These two words are key: discipline and instruction. Between them they offer words of training and correction, words of admonition and rebuke, words that express both the positive and the negative sides of leadership. You need to correct your children, sometimes with a look, sometimes with a word, sometimes with a timeout, and sometimes with a spank. That is the negative side of parenting. But positively, you also need to teach them, explaining to them what is right, demonstrating how they are to live. This little pair of words covers both the positive and the negative sides of learning and growing, helping our children go from folly to wisdom, from childishness to maturity, from self-centeredness to loving others, and, we trust, from sin to salvation.

Parents, do not provoke your children to anger lest they become discouraged, but bring them up in the discipline and instruction of the Lord. With all of this in place, we are prepared to look at how parents may sinfully, unjustly provoke their children to anger and discouragement. We will turn to that tomorrow. (See 7 Ways Parents Provoke Our Children)

Image credit: Shutterstock

The Joy of Discipline
May 13, 2016

We don’t accomplish much in life apart from self-discipline. Discipline plays an especially important role in life’s difficult or full-out unpleasant tasks, in those things we know we ought to do but struggle to accomplish. We discipline ourselves to get exercise and lose weight. We discipline ourselves to update the family budget on a regular basis. We discipline ourselves to read instead of watch television or to get up early instead of sleep in. In so many areas we rely on discipline to help us complete our most difficult or least favorite tasks.

In general, we discipline ourselves to avoid the negative consequences of a lack of discipline. We know that we will suffer if we don’t exercise, if we don’t manage our finances, if we never crawl out of bed. If these things were pleasant, they wouldn’t require so much effort, right? We don’t need discipline to eat chocolate but to not eat chocolate. Discipline is associated with self-denial and it is not surprising, then, that it tends to have negative connotations.

But sometimes it really just comes down to how we frame it, because discipline is equally important when it comes to life’s pleasant tasks. We don’t just need to discipline ourselves away from unpleasantness but toward joy. Discipline allows us to picture desirable outcomes, to form a plan to get there, to take the necessary steps, and to experience the joys we long for. Discipline is good because discipline delivers joy.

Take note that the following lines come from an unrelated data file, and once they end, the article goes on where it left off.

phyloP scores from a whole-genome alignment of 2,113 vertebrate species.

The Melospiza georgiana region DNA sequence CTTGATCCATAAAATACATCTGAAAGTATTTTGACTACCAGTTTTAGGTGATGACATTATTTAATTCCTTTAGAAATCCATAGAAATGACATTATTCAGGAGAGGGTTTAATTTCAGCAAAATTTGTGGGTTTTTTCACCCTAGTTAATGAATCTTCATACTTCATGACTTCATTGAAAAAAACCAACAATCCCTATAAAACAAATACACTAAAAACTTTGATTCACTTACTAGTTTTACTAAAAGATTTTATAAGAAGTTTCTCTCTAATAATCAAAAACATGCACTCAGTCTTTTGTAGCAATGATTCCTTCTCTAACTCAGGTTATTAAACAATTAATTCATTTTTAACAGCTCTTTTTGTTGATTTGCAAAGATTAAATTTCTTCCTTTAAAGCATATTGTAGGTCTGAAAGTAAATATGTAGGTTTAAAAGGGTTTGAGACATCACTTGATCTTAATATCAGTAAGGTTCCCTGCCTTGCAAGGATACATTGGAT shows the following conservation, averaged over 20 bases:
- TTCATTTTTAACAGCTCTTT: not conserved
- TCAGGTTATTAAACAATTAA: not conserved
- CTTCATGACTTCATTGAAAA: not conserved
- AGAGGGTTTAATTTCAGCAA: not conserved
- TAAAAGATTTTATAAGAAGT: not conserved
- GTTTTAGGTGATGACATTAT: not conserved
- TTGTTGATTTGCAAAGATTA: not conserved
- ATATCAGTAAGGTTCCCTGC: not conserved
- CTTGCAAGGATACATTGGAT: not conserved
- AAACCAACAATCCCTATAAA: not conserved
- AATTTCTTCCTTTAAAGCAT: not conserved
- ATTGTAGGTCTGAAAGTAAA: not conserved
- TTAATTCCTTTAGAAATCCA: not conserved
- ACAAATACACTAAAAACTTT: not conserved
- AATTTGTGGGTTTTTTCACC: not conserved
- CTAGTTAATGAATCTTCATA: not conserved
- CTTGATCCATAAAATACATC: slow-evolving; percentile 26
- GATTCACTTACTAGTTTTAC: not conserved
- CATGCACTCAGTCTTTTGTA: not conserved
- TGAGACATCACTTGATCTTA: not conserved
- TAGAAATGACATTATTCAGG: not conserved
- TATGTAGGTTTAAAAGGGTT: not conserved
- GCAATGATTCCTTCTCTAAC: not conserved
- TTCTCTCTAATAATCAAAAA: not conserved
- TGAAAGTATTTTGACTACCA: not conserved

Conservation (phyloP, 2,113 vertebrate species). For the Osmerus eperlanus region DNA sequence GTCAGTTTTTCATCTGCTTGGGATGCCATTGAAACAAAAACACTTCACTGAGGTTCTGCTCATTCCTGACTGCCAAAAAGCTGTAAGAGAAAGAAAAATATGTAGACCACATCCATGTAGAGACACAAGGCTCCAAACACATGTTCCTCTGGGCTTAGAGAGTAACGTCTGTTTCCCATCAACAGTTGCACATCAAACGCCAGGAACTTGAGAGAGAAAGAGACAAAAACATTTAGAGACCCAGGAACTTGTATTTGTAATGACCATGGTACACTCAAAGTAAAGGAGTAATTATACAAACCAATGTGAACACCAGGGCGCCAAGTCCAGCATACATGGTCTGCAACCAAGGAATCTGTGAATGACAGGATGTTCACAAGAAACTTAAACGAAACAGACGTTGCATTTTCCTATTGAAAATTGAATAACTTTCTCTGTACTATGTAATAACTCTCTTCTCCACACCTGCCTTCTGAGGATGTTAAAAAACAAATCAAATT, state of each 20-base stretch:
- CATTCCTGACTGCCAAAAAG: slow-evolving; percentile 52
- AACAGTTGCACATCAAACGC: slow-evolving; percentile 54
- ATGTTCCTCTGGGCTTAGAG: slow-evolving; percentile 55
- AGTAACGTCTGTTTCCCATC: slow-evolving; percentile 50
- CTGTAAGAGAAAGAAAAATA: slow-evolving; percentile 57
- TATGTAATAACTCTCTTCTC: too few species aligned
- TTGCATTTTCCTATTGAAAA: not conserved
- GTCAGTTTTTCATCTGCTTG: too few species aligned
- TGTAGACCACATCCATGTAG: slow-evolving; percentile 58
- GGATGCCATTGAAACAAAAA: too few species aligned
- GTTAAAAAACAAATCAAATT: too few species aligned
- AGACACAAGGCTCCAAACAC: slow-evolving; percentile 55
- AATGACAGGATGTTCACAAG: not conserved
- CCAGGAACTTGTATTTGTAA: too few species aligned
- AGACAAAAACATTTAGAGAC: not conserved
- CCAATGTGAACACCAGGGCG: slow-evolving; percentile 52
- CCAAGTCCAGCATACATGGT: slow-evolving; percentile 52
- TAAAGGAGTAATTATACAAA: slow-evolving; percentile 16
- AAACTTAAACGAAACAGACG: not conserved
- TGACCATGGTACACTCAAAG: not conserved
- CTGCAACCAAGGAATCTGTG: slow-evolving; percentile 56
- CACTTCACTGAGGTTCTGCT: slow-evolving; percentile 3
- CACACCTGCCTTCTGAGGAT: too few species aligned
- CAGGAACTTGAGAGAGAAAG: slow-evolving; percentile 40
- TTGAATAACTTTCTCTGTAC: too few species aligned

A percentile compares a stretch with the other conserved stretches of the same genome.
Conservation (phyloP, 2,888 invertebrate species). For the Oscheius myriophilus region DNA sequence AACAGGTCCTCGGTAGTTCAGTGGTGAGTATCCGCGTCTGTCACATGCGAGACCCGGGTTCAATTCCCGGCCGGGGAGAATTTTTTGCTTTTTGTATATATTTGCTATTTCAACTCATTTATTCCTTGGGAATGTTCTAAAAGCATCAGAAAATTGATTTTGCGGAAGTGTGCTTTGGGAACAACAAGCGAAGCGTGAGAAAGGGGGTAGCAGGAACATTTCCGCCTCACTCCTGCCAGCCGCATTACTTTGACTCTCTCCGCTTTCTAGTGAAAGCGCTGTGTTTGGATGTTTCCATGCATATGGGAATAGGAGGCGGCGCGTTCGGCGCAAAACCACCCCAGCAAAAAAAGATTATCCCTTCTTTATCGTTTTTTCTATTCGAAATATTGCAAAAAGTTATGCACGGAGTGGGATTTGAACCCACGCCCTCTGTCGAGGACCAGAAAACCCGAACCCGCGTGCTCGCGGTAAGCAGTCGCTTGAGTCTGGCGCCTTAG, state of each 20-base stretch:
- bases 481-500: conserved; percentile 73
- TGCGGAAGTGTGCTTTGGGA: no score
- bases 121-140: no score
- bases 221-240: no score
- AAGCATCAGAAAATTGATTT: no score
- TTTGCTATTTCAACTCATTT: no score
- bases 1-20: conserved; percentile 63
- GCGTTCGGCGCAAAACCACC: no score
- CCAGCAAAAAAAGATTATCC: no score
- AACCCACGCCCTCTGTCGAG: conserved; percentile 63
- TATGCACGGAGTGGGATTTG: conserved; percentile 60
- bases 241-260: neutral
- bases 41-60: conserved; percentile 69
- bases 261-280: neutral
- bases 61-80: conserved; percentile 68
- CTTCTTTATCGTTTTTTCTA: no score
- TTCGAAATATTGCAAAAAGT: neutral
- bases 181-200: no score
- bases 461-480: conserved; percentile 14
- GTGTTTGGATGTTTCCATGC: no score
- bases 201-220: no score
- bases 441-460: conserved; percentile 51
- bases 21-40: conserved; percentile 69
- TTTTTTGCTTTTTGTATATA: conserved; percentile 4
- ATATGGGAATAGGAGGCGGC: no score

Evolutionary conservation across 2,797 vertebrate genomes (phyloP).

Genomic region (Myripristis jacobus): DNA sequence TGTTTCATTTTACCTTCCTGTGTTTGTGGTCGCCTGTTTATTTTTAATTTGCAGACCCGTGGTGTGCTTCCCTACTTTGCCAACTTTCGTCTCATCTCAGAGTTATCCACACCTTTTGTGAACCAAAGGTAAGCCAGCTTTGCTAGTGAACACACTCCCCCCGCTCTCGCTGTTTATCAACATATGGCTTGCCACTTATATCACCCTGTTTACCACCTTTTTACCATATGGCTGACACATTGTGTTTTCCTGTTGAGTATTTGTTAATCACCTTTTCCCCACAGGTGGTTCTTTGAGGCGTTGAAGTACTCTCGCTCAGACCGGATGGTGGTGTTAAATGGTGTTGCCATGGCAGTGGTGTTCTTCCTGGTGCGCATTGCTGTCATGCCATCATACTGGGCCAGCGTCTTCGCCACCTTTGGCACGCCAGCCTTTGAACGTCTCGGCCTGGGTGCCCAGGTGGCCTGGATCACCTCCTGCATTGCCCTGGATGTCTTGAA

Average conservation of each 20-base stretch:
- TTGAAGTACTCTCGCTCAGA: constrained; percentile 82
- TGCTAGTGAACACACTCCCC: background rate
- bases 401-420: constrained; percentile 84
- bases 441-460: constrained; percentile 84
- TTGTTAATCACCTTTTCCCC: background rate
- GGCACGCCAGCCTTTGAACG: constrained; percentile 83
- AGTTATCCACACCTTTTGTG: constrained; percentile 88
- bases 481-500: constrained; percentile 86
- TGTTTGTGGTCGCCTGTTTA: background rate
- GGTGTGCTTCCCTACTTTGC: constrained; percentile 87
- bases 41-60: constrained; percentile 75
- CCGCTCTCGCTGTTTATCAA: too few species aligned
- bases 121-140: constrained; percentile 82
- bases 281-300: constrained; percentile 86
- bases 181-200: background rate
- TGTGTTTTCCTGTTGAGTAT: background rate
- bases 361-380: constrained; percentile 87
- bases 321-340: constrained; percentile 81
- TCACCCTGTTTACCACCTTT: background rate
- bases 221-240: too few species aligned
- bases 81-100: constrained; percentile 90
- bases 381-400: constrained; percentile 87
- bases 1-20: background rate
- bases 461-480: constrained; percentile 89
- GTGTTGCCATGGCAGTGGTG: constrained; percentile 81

Each night before I go to sleep I make sure I kiss Aileen and pray with her. I didn’t always do these things, but over time developed them as disciplines. Why? Because I know each of them brings joy. It brings joy to be relationally connected with her and there is something about that little kiss that is a reminder of what we share together. It also forces us to let go of petty squabbles or at least to say, “Maybe we can’t fix this before we go to sleep tonight, but let’s at least remember that each of us is in this for the other and that we will work it out.” It brings joy for us to have a shared relationship with the Lord, and so together we commit our day and our night to him. We developed these disciplines for our joy. We saw a joyful outcome we wanted and developed the disciplines that would get us there and keep us there.

It’s not just in marriage. I have disciplined myself to open the Bible with my family each morning so we can experience joy together—the joy of hearing from God together as a family. I believe as well that it will be a key to the future joy of my children as they respond to God’s voice, God’s Word, in repentance and faith. I also discipline myself to have personal devotions because it too brings joy. I see the joyful outcome of a closer relationship with God and greater obedience to his Word and work backward to the means that will get me there—spending time hearing from him and speaking to him.